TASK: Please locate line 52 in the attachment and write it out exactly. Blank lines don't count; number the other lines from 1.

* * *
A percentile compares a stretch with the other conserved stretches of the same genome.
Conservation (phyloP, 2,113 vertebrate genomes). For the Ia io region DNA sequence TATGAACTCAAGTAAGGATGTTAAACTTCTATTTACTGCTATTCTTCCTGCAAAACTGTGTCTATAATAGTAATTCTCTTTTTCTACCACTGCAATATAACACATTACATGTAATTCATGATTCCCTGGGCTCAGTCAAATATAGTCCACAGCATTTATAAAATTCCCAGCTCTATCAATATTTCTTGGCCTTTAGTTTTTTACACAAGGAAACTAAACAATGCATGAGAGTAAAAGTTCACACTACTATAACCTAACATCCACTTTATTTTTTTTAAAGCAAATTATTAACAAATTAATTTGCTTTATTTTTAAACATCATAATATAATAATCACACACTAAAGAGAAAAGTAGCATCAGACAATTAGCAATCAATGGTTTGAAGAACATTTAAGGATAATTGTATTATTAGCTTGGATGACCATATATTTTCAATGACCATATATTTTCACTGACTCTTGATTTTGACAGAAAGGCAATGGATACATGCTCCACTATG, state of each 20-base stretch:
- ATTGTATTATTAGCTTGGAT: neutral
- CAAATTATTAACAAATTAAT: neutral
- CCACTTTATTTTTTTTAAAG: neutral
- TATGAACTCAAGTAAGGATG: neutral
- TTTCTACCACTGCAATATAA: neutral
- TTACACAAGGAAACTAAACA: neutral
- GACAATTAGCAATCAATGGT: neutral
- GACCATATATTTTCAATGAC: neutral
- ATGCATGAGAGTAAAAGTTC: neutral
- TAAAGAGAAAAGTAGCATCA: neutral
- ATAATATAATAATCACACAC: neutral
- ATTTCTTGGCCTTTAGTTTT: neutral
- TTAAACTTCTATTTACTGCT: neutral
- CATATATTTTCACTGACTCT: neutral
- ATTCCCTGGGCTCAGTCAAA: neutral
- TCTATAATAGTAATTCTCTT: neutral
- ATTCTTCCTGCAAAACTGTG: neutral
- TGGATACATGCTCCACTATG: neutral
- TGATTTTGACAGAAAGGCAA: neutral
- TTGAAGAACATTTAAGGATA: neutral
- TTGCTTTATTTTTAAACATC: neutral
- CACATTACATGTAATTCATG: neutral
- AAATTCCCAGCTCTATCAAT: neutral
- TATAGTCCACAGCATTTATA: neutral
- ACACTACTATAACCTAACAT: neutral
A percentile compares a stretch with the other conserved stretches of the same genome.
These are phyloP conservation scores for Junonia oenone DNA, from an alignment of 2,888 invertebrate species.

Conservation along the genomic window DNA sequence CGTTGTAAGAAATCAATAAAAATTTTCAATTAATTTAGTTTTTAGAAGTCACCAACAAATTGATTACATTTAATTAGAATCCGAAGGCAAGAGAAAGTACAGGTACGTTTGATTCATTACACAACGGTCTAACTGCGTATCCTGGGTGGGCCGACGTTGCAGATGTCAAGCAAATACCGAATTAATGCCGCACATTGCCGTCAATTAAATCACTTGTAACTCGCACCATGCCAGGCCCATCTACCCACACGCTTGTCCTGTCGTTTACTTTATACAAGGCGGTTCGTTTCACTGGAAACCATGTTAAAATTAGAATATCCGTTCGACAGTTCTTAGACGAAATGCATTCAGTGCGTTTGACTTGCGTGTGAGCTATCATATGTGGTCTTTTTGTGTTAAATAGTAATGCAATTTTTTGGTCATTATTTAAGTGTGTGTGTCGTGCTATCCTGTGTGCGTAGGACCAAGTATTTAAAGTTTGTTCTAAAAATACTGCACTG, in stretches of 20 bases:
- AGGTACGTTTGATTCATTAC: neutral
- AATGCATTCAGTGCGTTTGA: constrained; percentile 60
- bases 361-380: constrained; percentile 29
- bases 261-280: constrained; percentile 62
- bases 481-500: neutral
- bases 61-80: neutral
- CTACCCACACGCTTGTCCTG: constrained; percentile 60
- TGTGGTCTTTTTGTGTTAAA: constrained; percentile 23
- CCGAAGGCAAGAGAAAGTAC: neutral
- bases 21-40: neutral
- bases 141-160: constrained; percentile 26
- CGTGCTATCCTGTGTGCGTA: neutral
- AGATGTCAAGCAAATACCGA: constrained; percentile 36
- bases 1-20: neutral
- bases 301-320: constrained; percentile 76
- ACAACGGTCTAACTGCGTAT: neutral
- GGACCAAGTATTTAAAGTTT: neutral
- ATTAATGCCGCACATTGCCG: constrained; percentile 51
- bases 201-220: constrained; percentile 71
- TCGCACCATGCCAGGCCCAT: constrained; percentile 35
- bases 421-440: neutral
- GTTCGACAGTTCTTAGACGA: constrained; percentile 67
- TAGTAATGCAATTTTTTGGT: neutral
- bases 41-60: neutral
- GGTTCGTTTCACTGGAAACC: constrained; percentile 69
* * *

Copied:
- GTTCGACAGTTCTTAGACGA: constrained; percentile 67